Archive | April, 2015

Suicide Risk

26 Apr

Perfectionists, especially those whose work demands precision, are at increased risk for impulsive suicide. (In brief,  Monitor on Psychology, 2014, 45(10), p.19.  www.finebergpsychotherapy.com

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Joke

19 Apr

Novelist Rita Mae Brown: The reward for conformity is that everyone likes you except yourself.

Wisdom

17 Apr

Poet James Richardson: Pessimists live in fear of their hope, optimists in fear of their fear.

Novel Comments

11 Apr

It’s been a while since I’ve read a novel upon which I wanted to comment. However, Lauren Groff’s (2012) beautifully written Arcadia has changed that. Her book begins by taking her main character, nicknamed Bit, from his infancy to middle adolescence in a utopian society, Arcadia, in western New York around the 1960’s-1970’s. She describes his years and struggles afterwards when he lives in the city. She ends with his return to Arcadia in his middle age, in a time a little later than the present day. Although not a single themed book, I found the dominant theme to be the tension between security and threat.

Bit was born to parents who helped established what was supposed to be a communal safe haven, Arcadia. He experiences both safety and danger from the adults around him, the land within Arcadia, and the Grimm fairy tales he reads voraciously. He witnesses the long erosion and finally fall of Arcadia itself from the influx of many other, less than idealistic new members who have conflicting needs that they want to have met by the commune. Also, there is the increasingly obvious self-indulgence of spiritual leader. Regretfully, Bit and his parents leave for the city.

In his middle years Bit returns to the now empty Arcadia with his daughter to be with his mother in her dying. Various Amish people and former Arcadians come in and out to offer aid and comfort. The Arcadian-based relationships are the most meaningful he has made in his life. Arcadia also is offering refuge from a world-wide pandemic that is raging outside.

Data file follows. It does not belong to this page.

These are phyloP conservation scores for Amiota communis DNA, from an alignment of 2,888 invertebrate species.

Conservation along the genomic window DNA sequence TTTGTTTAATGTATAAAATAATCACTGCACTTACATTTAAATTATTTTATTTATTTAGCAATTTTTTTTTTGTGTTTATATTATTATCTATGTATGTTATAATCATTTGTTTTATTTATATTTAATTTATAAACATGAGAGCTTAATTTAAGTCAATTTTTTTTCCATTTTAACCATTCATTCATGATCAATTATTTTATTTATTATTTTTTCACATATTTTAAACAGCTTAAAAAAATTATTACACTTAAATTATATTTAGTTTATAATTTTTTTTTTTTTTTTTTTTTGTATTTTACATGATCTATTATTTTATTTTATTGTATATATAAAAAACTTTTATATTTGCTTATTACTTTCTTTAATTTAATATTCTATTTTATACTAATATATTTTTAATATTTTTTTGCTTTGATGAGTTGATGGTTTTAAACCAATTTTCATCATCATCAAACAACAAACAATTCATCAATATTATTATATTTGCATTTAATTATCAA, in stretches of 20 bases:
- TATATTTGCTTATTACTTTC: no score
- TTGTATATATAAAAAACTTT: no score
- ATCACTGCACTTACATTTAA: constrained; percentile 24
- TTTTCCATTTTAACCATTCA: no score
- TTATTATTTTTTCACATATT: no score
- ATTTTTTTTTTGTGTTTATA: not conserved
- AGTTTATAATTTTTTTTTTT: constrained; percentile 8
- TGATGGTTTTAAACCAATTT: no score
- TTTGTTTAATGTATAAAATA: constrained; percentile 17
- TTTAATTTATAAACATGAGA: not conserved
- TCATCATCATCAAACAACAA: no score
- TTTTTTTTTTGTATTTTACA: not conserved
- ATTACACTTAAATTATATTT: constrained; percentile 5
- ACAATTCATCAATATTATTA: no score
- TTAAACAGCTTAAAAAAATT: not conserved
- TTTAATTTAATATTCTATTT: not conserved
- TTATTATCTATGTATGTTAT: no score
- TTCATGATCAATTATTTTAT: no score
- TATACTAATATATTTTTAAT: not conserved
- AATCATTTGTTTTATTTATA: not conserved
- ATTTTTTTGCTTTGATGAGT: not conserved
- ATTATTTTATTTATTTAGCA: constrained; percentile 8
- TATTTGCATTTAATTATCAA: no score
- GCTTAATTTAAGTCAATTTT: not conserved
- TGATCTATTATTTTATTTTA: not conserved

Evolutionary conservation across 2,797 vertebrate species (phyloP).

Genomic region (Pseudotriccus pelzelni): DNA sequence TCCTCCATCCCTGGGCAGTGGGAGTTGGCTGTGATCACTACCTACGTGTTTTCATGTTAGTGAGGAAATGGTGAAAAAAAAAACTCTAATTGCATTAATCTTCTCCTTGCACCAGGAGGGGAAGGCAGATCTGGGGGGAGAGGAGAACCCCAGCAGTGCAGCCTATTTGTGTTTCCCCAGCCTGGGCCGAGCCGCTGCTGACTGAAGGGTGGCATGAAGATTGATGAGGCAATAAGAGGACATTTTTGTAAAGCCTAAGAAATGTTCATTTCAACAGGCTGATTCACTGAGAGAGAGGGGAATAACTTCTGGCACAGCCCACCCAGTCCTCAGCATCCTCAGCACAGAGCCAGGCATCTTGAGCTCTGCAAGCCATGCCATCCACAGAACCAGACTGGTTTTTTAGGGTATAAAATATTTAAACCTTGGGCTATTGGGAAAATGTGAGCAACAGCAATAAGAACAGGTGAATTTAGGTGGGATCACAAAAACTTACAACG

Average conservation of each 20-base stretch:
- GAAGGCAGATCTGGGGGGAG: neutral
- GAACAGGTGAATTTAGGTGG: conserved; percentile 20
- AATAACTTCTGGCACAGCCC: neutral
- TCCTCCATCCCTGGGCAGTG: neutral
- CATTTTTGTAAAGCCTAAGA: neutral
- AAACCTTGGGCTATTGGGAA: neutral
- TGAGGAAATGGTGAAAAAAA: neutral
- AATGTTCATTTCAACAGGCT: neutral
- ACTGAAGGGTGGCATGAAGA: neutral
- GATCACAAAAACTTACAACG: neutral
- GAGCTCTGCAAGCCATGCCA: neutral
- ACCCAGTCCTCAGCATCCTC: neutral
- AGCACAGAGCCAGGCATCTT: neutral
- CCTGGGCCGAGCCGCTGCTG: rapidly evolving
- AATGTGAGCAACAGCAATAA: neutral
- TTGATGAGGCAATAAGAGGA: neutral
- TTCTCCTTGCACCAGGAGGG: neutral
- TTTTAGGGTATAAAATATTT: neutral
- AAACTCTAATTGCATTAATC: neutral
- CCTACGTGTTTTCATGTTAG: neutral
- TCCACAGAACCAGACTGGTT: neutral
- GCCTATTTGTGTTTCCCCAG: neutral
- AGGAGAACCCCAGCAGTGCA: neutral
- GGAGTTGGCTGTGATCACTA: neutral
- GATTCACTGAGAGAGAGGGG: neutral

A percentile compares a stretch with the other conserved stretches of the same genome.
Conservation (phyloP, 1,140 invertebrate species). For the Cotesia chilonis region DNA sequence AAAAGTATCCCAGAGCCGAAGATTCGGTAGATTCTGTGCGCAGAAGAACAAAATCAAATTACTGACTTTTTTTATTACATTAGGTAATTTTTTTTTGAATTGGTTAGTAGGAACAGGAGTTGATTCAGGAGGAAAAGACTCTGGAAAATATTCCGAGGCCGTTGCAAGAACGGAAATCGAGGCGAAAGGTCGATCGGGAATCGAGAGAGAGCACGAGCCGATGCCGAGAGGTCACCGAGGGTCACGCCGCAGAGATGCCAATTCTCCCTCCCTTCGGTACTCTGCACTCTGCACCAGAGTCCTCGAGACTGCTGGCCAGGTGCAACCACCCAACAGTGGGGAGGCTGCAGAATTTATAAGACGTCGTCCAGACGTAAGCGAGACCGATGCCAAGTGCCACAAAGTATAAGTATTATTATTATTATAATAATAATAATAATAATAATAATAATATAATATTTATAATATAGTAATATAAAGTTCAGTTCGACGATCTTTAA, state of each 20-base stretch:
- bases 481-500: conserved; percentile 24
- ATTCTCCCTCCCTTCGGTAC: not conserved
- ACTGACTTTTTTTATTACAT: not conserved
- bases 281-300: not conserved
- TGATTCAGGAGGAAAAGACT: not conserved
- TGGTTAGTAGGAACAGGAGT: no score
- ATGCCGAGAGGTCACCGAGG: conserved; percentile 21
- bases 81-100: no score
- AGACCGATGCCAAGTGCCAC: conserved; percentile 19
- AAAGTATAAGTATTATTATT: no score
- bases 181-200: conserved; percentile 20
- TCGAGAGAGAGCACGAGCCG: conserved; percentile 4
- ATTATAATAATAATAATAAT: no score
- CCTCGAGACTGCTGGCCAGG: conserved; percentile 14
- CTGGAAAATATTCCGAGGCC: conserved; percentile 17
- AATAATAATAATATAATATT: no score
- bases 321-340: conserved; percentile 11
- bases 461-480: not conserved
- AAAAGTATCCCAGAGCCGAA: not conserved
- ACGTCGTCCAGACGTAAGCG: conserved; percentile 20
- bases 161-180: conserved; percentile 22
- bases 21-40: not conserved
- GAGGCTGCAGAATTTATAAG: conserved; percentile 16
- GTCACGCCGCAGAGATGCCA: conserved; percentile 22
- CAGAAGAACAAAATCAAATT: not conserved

Through his memories of  the Arcadia that was and though his experiences in the present day Arcadia, he finds some peace. He concludes that possibilities for threat and security are always present. He finds his well-being in the appreciation in the times of satisfaction, even though they are fleeting. As Groff said in the last paragraphs, “He will wait for the hushed spaces in life….Pay attention….Not to the grand gesture, but to the passing breath” (p. 289).

I will look forward to reading more from this author.  www.finebergpsychotherapy.com

Cyberbullying

9 Apr

A McGill University study gave evidence that regular family dinners helped protect teens from the negative psycholological impact of cyberbullying. ( In Brief. Monitor on Psychology, 2014, 45(10), p. 17). http://www.finebergpsychotherapy.com

Wisdom

6 Apr

Gabriel Garcia Marquez: The life of a person is not what happened, but what he remembers and how he remembers it.

http://www.finebergpsychotherapy.com